Hospital donation helps Moross Greenway Project get growing
Posted December 5, 2012
DETROIT — The Moross Greenway Project unofficially began after St. John Hospital and Medical Center at Mack and Moross added new landscaping and other elements to beautify adjacent traffic islands on Moross, so it seems fitting that the hospital is now supporting the wider project.
In mid-November, St. John Providence Health System pledged a $250,000 gift over five years toward the $600,000 project, which involves new landscaping for the seven islands along Moross between I-94 and the hospital.
“St. John Providence is proud to partner with the Moross Greenway Project on their vision to create a welcoming environment for residents and visitors,” said Dr. Patricia Maryland, president and CEO of St. John Providence Health System, in a prepared statement. “St. John Hospital and Medical Center is a longtime member of the community and takes pride in collaborating with our neighbors in beautification efforts.”
Sheila O’Hara, of Grosse Pointe Farms, president of the Moross Greenway Project, said they hope to reforest and re-landscape the Moross islands with more than 115 trees, 500 shrubs and 9,700 perennials, using native plants that can withstand an urban environment. The first phase of this effort took place in June 2011, when project supporters teamed with The Greening of Detroit to plant 191 trees along Moross Road.
“We are thrilled” with the hospital’s pledge, said Anne Burke of Grosse Pointe Farms, secretary of the Moross Greenway Project and a member of the nonprofit’s executive board. “This is just a great kick start. … It’s a nice partnership. We’re going to continue the work (the hospital) began.”
Burke said they’ve already raised almost half of the $600,000. More work will be done this spring, including irrigation, which involves boring into the Moross water main.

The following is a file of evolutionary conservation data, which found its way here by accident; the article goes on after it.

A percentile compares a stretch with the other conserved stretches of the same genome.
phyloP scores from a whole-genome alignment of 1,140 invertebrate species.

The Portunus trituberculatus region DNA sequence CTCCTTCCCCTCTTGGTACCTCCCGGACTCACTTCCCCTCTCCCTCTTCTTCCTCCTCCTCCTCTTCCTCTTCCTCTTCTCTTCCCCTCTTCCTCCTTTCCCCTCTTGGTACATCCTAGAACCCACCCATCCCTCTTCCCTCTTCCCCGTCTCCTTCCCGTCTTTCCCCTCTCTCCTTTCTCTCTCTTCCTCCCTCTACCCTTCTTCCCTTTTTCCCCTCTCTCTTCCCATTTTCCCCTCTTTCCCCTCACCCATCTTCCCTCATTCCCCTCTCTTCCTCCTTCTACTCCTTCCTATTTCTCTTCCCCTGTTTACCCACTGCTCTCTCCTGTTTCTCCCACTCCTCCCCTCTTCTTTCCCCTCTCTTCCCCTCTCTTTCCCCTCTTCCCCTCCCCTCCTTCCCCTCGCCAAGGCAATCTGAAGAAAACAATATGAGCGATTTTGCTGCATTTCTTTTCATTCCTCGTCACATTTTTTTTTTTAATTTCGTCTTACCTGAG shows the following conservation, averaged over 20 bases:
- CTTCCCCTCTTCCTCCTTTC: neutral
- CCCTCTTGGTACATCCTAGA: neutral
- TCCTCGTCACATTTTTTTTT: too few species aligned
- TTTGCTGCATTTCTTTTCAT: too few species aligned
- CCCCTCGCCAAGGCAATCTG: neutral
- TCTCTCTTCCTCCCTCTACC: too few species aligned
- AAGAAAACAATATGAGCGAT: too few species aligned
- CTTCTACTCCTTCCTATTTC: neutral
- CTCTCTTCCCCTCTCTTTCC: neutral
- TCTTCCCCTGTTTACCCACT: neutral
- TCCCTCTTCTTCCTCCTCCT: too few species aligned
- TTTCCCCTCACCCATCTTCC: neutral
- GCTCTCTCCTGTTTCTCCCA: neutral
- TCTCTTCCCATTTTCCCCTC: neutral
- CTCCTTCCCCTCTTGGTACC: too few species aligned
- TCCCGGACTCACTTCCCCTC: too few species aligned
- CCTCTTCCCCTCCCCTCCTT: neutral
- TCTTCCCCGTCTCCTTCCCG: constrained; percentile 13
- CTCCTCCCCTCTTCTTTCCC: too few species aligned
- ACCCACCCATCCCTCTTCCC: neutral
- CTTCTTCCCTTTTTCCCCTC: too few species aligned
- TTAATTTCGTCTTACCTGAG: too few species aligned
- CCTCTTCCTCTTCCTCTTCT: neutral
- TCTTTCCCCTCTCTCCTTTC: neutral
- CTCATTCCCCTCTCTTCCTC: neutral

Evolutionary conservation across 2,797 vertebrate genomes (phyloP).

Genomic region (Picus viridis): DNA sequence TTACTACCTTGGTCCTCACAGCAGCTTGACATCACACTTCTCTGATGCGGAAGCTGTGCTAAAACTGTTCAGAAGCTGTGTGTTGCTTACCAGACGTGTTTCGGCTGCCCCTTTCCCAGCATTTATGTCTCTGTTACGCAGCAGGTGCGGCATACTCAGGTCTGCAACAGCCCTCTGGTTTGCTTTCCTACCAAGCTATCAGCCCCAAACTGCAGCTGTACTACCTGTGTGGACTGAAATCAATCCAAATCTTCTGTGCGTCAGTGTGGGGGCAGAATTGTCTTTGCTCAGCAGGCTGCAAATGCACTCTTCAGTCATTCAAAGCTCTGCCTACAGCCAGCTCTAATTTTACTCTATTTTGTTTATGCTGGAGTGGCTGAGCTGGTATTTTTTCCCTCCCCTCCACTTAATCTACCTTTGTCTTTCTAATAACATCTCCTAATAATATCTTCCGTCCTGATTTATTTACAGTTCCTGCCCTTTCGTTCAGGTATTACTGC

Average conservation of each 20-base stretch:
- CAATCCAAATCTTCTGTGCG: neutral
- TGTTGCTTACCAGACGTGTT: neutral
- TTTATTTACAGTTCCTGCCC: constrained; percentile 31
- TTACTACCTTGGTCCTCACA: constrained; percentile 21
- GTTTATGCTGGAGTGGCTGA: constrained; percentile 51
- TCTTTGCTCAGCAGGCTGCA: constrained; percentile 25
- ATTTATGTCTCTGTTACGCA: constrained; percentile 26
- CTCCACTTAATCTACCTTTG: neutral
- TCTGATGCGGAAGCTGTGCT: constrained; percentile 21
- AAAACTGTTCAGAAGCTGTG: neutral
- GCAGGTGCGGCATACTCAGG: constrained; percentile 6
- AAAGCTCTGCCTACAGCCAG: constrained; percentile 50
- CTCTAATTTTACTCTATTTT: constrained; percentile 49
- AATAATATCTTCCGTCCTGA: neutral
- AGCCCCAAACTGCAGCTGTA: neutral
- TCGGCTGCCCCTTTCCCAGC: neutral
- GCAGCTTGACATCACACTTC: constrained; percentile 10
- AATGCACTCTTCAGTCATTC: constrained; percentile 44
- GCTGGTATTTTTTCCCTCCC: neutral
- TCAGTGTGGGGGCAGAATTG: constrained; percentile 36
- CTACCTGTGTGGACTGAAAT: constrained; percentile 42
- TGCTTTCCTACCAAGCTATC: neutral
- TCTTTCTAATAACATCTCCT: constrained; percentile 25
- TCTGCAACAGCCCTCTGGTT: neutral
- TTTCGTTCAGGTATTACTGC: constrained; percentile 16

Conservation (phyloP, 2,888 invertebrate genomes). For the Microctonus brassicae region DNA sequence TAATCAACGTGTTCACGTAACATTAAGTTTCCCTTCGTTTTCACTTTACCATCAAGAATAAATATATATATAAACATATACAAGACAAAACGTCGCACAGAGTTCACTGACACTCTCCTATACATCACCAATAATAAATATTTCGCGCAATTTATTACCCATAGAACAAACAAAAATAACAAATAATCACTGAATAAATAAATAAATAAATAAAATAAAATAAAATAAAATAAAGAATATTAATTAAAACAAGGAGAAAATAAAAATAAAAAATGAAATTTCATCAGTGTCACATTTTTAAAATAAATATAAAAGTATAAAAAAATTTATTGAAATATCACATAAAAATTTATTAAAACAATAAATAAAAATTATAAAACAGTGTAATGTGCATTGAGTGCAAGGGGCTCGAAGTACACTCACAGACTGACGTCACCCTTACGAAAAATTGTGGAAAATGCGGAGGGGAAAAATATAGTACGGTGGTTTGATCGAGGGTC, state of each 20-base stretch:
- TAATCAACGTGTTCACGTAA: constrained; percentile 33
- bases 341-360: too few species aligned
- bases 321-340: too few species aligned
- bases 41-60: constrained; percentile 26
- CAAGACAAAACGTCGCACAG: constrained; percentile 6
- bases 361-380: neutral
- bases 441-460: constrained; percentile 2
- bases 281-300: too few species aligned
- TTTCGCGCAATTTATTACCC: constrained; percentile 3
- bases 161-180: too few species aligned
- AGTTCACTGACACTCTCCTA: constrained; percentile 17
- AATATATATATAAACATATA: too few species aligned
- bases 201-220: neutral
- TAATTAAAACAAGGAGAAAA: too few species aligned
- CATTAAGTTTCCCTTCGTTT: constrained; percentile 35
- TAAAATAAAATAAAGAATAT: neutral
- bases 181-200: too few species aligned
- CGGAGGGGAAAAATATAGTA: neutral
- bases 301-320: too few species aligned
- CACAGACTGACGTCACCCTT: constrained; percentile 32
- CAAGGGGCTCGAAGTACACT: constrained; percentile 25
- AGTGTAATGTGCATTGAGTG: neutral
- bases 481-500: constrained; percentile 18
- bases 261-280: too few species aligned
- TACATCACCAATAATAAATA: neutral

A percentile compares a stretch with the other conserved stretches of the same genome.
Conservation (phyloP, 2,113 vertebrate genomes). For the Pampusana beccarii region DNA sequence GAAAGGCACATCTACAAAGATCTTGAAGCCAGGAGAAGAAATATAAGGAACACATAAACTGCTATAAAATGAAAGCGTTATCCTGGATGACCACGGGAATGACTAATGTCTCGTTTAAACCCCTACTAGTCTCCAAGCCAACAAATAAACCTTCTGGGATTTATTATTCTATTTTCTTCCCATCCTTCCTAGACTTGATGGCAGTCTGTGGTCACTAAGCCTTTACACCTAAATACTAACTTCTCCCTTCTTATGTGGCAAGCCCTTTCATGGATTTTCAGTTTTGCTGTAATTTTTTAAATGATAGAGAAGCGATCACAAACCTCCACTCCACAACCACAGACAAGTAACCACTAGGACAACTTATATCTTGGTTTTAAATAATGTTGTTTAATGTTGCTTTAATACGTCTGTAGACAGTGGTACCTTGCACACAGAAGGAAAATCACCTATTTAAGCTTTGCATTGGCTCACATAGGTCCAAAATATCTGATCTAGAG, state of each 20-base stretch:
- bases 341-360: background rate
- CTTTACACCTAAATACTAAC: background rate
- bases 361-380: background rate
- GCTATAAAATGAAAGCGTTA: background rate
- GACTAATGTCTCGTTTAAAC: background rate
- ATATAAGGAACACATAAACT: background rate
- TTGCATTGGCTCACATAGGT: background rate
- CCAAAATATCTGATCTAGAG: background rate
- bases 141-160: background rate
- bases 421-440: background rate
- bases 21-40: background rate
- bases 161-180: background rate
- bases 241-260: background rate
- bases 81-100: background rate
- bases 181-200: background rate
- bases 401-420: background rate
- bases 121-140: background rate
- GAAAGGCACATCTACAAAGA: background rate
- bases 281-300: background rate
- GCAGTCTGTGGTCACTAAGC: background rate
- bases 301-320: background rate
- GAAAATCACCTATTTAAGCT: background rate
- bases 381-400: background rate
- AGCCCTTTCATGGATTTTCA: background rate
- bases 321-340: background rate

“It’s not a glamorous thing and it won’t be noticed off the bat, but it’s necessary to make sure that what we plant lives,” Burke said.
Additional phases of the project include installation of energy-efficient decorative streetlights between the sidewalk and street — possibly solar powered — and art displays by local artists.
“I’m obviously very excited about the prospects of beautifying really a gateway to the east side, off of (Interstate) 94,” said Grosse Pointe Farms City Manager Shane Reeside, a member of the Moross Greenway Board. “I think it is important that our residents and visitors … see a positive impression of the community when they exit (the freeway) and are entering the community.”
The project is vital not only to the Pointes, but also to the Detroit residents living along that corridor, Reeside said.
“This is really a nice partnership in trying to achieve a mutual benefit,” he said.
Project donations are tax deductible, and organizers still need additional contributions toward this effort. Donors can adopt an entire island or make smaller gifts. Checks can be sent to the Moross Greenway Charitable Foundation, 155 West Congress, Suite 200, Detroit, MI 48226. To donate or for more information, visit www.morossgreenway.org.
More from C & G Newspapers
Farmington Hills / Southfield
Lathrup Village / Detroit